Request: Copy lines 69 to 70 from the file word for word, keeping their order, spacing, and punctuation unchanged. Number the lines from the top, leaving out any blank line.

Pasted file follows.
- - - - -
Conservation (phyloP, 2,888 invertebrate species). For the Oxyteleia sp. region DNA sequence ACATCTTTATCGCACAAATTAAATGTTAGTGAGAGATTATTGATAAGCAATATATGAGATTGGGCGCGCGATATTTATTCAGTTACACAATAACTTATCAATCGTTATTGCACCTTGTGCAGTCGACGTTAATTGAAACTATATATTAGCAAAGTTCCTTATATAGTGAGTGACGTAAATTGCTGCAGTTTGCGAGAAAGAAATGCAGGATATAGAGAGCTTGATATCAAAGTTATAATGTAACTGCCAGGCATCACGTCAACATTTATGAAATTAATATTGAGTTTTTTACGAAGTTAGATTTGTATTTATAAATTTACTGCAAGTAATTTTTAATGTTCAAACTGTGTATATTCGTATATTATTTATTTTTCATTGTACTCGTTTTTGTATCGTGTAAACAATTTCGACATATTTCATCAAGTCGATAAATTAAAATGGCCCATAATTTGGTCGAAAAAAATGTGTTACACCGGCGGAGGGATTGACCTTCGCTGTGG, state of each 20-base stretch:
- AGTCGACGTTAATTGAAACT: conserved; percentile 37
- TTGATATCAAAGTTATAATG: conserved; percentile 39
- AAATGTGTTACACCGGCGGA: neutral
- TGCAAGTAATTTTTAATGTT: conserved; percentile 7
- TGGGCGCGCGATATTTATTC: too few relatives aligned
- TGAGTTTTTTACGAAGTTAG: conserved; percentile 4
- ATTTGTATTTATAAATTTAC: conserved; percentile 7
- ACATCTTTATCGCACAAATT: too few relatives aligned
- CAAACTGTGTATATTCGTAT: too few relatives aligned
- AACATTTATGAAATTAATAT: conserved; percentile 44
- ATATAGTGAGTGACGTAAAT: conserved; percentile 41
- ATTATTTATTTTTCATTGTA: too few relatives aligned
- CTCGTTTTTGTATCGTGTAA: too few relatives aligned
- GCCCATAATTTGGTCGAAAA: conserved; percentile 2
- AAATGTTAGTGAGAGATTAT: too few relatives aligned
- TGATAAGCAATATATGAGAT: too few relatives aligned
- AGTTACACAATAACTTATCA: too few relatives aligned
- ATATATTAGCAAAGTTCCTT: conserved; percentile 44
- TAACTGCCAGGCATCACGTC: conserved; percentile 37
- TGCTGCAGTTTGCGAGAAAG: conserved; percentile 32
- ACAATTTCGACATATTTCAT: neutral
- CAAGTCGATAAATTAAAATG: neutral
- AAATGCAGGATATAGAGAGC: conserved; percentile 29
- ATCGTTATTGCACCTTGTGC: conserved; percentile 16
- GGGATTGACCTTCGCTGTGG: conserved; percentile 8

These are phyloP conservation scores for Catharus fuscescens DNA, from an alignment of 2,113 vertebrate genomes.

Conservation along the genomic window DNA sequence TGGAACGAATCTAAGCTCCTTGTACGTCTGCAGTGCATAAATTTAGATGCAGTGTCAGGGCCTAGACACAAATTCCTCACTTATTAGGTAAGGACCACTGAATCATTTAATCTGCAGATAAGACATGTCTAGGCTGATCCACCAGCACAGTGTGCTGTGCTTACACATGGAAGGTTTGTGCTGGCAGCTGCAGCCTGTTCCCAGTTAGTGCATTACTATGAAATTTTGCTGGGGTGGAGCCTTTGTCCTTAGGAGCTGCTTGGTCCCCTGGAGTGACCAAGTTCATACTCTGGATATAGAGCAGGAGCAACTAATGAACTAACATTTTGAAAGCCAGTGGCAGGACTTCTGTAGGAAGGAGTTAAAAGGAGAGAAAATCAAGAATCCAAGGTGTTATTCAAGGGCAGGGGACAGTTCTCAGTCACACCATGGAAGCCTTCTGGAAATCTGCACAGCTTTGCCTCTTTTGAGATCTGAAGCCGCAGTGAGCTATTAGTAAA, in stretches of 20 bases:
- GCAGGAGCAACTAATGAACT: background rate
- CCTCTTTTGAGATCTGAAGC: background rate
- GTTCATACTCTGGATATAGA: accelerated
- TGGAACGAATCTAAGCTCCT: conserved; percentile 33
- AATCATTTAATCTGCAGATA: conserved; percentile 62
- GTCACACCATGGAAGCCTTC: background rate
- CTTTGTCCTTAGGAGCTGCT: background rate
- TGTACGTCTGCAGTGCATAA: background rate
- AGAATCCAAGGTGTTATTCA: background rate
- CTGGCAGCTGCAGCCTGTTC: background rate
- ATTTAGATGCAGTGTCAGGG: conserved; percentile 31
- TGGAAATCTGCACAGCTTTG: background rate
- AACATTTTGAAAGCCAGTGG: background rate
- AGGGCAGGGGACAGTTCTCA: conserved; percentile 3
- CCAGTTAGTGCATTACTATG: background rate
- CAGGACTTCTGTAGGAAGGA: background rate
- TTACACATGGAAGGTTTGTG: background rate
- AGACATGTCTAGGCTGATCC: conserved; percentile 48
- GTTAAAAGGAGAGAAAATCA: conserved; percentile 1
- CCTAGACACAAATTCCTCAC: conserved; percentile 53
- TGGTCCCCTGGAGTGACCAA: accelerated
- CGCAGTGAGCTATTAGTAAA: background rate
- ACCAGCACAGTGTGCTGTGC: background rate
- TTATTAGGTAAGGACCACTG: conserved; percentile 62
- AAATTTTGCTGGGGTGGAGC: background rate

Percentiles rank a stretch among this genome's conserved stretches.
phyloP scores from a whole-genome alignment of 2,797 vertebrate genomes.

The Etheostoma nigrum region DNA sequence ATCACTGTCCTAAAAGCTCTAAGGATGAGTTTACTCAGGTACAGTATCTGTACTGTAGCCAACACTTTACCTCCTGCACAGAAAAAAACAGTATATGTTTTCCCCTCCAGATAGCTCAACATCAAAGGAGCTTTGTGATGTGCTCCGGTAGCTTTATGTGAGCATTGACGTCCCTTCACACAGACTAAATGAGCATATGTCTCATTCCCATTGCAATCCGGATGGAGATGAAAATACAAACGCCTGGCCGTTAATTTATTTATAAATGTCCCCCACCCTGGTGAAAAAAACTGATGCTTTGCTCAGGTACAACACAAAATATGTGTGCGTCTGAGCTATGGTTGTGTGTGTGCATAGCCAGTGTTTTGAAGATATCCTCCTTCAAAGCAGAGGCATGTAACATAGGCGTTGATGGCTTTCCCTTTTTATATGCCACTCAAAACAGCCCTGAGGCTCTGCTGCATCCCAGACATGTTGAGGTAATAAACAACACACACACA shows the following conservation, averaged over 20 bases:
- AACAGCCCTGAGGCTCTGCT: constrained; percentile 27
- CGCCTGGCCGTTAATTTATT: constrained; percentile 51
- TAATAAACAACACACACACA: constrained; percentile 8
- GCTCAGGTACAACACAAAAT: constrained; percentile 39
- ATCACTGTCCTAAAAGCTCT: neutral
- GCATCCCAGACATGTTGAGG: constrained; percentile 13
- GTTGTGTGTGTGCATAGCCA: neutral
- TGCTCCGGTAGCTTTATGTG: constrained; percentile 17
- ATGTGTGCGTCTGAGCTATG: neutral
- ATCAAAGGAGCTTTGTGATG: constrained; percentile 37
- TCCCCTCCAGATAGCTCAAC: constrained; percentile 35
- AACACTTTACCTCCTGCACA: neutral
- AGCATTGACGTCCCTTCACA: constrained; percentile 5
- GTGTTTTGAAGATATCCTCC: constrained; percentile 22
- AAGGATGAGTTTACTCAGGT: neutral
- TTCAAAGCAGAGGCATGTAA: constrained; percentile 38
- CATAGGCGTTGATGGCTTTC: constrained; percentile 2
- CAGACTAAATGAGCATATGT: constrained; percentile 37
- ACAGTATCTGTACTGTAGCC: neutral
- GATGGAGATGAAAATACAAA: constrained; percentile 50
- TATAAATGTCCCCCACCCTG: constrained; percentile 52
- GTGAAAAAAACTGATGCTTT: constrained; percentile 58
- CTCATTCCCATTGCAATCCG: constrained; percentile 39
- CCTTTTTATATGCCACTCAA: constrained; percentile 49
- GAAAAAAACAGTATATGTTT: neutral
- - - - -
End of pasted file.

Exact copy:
- AGCATTGACGTCCCTTCACA: constrained; percentile 5
- GTGTTTTGAAGATATCCTCC: constrained; percentile 22